Catholic Culture Resources
Catholic Culture Resources

Fathers of the Church

Letter CXXV. to Aphthonius, Theodoritus, Nonnus, Scylacius, Apthonius, Joannes, Magistrates of the Zeugmatensis


Theodoret’s letters are a mine of information for the history of the fifth century, of the author’s life and of the history of dogma in general. This large correspondence is distinguished for its unpretentious learning, felicitous diction and perfect grace of style. (Quasten) This letter is a brief review of orthodox Christology intended to encourage the recipients in their faith.


Theodoret of Cyrus (c. 393-466), the wise and zealous bishop of Cyrus, a small town near Antioch, was the last great theologian of the school of Antioch. Although he first considered Alexandrian Christology dangerous, and refused to condemn Nestorius until the Council of Chalcedon, his commitment to the correct doctrine of the Incarnation should not be questioned. As late as the 14th century more than 500 of his letters were extant, of which we still have 232. Letters CXIV-CXXXII were written during his exile from Cyrus after the “Robber-Council” of Ephesus.

by Theodoret in 449-450 | translated by Blomfield Jackson

I know the strength and stability of your faith, and have been filled with the greatest possible delight, for, since we worshippers of the eternal Trinity constitute one body, it is only natural that together with the members that are sound the rest of the members should rejoice. So says the divine Apostle; "Whether one member be honoured all the members rejoice with it." I therefore rejoice with you in your struggles on behalf of the apostolic doctrines and your following of the famous Naboth in more excellent things. Naboth for his vineyard's sake suffered most unrighteous slaughter, because he would not give up the heritage of his fathers. You are fighting not for vineyards, but for divine doctrines, and reject this new-fangled and spurious heresy as blackening the brightness of the teaching of the gospel; you do not suffer the number of the blessed Trinity to be diminished or increased. For it is diminished by those who ascribe the passion of the only begotten to the Godhead; it is increased by those who have the audacity to introduce a second son. You believe in one only begotten, as you do in one Father and in one Holy Ghost. In the only begotten made flesh you behold the assumed nature which He took from us and offered on our behalf. The denial of this nature puts our salvation far from us; for if the Godhead of the only begotten is impassible, as the nature of the Trinity is impassible, and we refuse to acknowledge that which is by nature adapted to suffer, then the preaching of a passion which never happened is idle and vain. For if that which suffers has no existence how could there be a passion? We declare that the divine nature is impassible;—a doctrine confessed by our opponents as well as by ourselves. How then could there be a passion when there is no subject capable of suffering? The great mystery of the oeconomy will appear an appearance, a mere seeming instead of the reality. This is the fable started by Valentinus, Bardesanes, Marcion and Manes. But the teaching handed down to the churches from the beginning recognises, even after the incarnation, one Son, our Lord Jesus Christ, and confesses the same to be everlasting God, and man made at the end of days; made man not by the mutation of the Godhead but by the assumption of the manhood. For suppose the divine nature to have undergone mutation into the human nature, then it did not remain what it was; and if it is not what it was, they who have these objects of worship are false in calling Him God. We, on the contrary, recognise the only begotten Son of God to be immutable as God, and Son of the very God. For we have learnt from the divine Scripture that being in the form of God He took the form of the servant; and took on Him the seed of Abraham, not was changed into Abraham's seed; and shared just as we do both in flesh and blood and in a soul immortal and immaculate. Preserving these for our sinful bodies He offered His sinless body and for our souls His soul free from all stain. It is for this reason that we have the hope of the common resurrection for the race will assuredly share with its first fruits, and as we have shared with Adam in his death, so too with Christ our Saviour shall we be sharers in His life. This the divine Apostle has plainly taught us, for "now" he says "is Christ risen from the dead and become the first fruits of them that slept. For since by man came death, by man came also the resurrection of the dead for as in Adam all die, even so in Christ shall all be made alive."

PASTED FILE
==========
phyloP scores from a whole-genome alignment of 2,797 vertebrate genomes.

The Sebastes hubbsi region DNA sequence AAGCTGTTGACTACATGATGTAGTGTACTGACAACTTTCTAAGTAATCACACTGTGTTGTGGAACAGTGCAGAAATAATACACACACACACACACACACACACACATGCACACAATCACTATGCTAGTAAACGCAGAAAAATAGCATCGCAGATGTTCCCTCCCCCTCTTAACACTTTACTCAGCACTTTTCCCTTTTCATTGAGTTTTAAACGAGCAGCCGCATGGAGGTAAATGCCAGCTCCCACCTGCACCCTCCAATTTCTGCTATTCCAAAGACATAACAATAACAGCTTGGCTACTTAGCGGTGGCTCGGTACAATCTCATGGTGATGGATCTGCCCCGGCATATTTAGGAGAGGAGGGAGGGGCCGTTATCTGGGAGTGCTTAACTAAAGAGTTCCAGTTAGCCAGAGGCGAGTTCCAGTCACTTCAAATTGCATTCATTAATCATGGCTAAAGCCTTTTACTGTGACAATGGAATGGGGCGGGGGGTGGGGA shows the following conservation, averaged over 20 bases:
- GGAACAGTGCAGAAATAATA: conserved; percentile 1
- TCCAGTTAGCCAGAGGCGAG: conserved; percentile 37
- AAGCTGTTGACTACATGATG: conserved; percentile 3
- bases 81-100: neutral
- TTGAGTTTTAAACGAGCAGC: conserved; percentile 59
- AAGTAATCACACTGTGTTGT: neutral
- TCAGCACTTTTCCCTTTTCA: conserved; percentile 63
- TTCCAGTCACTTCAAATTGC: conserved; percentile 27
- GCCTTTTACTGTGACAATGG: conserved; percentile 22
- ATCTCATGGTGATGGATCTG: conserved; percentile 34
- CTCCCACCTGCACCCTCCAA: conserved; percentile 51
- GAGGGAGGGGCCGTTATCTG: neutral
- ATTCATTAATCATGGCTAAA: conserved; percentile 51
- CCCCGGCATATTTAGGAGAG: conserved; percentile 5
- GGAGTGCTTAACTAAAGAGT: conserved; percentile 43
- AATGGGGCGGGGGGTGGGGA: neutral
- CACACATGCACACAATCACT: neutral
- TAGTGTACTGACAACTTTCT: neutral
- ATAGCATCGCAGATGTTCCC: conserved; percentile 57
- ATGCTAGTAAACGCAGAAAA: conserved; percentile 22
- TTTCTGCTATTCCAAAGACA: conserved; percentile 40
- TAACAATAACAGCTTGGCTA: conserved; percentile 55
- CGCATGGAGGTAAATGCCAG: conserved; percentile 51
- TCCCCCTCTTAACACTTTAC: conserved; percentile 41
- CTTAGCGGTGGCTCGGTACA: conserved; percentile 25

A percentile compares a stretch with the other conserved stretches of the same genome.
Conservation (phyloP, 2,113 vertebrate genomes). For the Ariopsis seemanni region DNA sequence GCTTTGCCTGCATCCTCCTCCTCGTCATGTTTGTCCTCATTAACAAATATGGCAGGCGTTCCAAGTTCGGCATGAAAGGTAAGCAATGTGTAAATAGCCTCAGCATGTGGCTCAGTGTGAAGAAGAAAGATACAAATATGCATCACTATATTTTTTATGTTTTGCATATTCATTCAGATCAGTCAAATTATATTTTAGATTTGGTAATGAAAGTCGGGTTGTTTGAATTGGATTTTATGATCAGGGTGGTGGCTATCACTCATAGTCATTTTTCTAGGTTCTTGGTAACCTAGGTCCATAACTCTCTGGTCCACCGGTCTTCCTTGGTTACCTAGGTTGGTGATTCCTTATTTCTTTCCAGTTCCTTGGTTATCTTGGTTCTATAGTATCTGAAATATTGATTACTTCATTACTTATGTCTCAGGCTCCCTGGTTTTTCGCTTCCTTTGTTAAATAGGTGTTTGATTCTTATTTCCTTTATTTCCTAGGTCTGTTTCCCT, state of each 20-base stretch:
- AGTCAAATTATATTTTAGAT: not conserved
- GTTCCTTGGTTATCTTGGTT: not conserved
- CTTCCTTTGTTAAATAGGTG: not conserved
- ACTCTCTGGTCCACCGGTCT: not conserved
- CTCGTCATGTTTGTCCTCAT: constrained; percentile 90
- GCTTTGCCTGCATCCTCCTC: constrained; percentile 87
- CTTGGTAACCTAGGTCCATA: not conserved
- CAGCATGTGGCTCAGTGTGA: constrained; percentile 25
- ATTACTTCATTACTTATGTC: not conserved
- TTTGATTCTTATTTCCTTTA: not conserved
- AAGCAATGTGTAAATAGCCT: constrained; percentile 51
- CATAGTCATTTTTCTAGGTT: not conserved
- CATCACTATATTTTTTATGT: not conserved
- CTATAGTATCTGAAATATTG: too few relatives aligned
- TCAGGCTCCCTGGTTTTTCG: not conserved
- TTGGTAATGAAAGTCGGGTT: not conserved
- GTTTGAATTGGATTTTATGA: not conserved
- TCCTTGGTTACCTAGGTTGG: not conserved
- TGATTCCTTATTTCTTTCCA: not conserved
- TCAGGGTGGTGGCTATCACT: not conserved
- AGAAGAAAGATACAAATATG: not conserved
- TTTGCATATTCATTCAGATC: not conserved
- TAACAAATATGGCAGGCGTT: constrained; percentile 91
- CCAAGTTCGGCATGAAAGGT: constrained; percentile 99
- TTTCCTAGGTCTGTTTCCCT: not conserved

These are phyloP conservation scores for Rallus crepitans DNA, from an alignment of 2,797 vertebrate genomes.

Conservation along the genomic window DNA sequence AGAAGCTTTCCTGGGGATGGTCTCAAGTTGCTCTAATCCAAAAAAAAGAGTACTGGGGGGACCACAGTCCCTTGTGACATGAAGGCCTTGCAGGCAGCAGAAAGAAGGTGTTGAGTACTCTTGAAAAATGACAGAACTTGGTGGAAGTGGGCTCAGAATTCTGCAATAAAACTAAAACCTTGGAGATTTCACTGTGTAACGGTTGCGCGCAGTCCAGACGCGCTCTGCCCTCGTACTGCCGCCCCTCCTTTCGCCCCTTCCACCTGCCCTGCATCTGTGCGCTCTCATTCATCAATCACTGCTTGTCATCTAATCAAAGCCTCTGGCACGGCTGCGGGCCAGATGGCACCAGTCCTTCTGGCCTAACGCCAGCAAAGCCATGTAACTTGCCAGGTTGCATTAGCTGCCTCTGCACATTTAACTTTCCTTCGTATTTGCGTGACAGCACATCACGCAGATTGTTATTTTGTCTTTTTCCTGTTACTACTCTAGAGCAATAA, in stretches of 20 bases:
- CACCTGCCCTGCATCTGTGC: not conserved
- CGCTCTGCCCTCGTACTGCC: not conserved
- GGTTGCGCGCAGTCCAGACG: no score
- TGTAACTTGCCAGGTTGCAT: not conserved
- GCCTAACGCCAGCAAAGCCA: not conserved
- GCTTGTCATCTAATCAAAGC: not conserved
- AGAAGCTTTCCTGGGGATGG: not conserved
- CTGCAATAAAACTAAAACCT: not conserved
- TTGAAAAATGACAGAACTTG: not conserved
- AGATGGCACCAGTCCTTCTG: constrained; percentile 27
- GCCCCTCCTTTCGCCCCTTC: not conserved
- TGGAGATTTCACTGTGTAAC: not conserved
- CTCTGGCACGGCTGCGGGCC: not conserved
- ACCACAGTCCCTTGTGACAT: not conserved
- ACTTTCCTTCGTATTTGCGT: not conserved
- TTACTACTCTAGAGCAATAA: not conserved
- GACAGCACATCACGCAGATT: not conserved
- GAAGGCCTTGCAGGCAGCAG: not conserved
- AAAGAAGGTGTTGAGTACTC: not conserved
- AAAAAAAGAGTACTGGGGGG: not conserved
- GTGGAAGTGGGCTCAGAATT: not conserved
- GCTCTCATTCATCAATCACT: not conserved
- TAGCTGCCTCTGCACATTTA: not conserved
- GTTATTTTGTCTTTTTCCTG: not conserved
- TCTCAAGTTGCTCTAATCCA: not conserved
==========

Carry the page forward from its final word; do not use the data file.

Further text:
I write thus not to inform you but to remind you. I have tried to be brief, but I fear I have transgressed the limits of a letter. I was however urged to write by the very reverend and godly presbyter and archimandrite Mecimas, who, in obedience to the law of love, has undertaken so long a journey, told us of your excellency's zeal, and begged us to inflame it by a letter. I have therefore granted his supplication, and written my letter, and I implore the Lord of all to keep you safe in the faith and make stronger than him who sifts us.

Taken from "The Early Church Fathers and Other Works" originally published by Wm. B. Eerdmans Pub. Co. in English in Edinburgh, Scotland, beginning in 1867. (NPNF II/III, Schaff and Wace). The digital version is by The Electronic Bible Society, P.O. Box 701356, Dallas, TX 75370, 214-407-WORD.

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